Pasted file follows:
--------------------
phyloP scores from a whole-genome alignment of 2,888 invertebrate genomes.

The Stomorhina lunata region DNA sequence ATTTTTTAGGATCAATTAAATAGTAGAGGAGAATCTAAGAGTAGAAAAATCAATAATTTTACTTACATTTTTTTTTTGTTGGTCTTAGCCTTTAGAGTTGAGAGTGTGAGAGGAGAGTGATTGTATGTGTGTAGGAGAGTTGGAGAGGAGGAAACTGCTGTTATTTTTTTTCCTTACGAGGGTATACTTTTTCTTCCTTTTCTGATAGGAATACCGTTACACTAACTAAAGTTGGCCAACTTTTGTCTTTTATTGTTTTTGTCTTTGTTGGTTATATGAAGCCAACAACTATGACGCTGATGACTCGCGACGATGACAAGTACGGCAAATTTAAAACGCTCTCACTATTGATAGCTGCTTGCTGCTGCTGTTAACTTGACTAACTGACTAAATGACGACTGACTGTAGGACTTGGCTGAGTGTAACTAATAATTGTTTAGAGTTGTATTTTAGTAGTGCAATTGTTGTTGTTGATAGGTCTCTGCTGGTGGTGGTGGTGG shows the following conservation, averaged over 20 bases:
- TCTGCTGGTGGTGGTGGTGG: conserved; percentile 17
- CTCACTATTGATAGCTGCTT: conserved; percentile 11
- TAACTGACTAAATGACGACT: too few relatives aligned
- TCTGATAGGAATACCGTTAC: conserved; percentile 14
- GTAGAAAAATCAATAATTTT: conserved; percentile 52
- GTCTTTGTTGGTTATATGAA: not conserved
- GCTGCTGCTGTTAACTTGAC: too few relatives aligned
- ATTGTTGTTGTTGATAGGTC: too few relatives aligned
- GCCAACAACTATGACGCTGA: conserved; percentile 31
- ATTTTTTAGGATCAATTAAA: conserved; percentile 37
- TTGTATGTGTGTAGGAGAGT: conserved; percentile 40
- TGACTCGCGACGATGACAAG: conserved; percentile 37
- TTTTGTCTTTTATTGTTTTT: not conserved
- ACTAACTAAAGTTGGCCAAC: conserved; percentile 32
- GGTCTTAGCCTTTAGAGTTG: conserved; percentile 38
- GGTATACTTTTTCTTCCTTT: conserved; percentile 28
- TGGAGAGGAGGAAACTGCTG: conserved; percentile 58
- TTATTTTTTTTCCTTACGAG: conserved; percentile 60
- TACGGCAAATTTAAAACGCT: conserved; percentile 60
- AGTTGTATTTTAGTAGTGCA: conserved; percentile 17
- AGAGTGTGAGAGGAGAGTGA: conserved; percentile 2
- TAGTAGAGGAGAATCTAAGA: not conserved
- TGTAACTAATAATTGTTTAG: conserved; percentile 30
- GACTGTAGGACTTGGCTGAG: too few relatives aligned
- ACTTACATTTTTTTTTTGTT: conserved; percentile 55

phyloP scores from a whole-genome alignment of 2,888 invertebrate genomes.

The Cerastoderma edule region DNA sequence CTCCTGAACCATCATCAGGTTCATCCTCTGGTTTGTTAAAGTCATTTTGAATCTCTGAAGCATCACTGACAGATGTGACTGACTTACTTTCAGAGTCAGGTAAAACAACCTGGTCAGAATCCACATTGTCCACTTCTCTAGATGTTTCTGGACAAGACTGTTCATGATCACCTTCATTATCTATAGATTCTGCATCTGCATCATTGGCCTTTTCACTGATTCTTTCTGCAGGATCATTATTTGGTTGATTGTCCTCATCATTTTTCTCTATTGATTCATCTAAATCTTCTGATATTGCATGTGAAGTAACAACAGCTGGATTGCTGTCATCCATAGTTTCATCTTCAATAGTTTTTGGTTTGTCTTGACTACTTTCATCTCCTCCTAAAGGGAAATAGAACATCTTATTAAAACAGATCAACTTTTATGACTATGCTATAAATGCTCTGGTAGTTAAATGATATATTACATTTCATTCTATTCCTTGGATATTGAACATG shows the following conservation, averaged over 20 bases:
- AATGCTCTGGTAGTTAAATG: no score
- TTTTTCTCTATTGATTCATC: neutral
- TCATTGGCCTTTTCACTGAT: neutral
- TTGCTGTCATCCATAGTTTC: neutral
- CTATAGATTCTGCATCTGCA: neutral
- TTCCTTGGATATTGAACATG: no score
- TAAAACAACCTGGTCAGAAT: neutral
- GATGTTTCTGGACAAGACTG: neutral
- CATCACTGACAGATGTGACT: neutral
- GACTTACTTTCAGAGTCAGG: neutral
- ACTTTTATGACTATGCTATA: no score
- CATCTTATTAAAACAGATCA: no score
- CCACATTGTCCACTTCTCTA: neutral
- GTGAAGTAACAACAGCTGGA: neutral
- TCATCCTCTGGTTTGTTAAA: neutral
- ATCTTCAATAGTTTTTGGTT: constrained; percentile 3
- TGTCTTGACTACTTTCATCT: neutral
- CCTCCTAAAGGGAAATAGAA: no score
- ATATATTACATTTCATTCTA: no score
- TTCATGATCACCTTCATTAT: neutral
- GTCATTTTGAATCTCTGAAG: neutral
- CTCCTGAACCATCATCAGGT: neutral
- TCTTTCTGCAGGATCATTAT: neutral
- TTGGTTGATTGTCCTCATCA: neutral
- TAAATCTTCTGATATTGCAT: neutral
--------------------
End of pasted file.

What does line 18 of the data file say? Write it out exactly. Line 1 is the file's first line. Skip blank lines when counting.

- GGTATACTTTTTCTTCCTTT: conserved; percentile 28